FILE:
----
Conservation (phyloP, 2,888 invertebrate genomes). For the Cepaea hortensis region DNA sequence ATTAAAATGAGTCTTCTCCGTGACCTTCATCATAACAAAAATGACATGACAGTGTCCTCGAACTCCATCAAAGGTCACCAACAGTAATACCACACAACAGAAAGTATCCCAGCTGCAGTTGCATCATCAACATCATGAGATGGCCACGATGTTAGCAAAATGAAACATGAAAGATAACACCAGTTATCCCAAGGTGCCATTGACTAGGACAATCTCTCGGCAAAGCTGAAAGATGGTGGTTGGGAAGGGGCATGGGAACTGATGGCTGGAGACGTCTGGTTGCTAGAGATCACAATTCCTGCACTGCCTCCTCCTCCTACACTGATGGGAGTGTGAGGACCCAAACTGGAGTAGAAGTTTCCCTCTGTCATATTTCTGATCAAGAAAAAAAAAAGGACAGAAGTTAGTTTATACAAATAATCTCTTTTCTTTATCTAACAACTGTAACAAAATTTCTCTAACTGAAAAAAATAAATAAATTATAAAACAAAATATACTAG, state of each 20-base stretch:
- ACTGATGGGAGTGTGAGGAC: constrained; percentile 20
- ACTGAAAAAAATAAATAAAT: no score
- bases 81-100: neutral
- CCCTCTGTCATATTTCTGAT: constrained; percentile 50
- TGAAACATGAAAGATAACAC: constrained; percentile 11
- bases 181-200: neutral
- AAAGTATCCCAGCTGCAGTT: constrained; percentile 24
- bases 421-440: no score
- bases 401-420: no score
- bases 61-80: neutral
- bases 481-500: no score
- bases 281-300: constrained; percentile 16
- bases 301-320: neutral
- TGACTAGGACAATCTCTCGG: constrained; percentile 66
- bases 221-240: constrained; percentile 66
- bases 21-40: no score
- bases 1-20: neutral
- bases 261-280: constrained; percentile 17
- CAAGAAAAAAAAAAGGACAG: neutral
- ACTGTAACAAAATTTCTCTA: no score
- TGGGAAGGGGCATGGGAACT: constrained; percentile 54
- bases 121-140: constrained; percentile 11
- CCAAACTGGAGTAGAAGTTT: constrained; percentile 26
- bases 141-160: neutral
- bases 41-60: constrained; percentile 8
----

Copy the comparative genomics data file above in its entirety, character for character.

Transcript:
Conservation (phyloP, 2,888 invertebrate genomes). For the Cepaea hortensis region DNA sequence ATTAAAATGAGTCTTCTCCGTGACCTTCATCATAACAAAAATGACATGACAGTGTCCTCGAACTCCATCAAAGGTCACCAACAGTAATACCACACAACAGAAAGTATCCCAGCTGCAGTTGCATCATCAACATCATGAGATGGCCACGATGTTAGCAAAATGAAACATGAAAGATAACACCAGTTATCCCAAGGTGCCATTGACTAGGACAATCTCTCGGCAAAGCTGAAAGATGGTGGTTGGGAAGGGGCATGGGAACTGATGGCTGGAGACGTCTGGTTGCTAGAGATCACAATTCCTGCACTGCCTCCTCCTCCTACACTGATGGGAGTGTGAGGACCCAAACTGGAGTAGAAGTTTCCCTCTGTCATATTTCTGATCAAGAAAAAAAAAAGGACAGAAGTTAGTTTATACAAATAATCTCTTTTCTTTATCTAACAACTGTAACAAAATTTCTCTAACTGAAAAAAATAAATAAATTATAAAACAAAATATACTAG, state of each 20-base stretch:
- ACTGATGGGAGTGTGAGGAC: constrained; percentile 20
- ACTGAAAAAAATAAATAAAT: no score
- bases 81-100: neutral
- CCCTCTGTCATATTTCTGAT: constrained; percentile 50
- TGAAACATGAAAGATAACAC: constrained; percentile 11
- bases 181-200: neutral
- AAAGTATCCCAGCTGCAGTT: constrained; percentile 24
- bases 421-440: no score
- bases 401-420: no score
- bases 61-80: neutral
- bases 481-500: no score
- bases 281-300: constrained; percentile 16
- bases 301-320: neutral
- TGACTAGGACAATCTCTCGG: constrained; percentile 66
- bases 221-240: constrained; percentile 66
- bases 21-40: no score
- bases 1-20: neutral
- bases 261-280: constrained; percentile 17
- CAAGAAAAAAAAAAGGACAG: neutral
- ACTGTAACAAAATTTCTCTA: no score
- TGGGAAGGGGCATGGGAACT: constrained; percentile 54
- bases 121-140: constrained; percentile 11
- CCAAACTGGAGTAGAAGTTT: constrained; percentile 26
- bases 141-160: neutral
- bases 41-60: constrained; percentile 8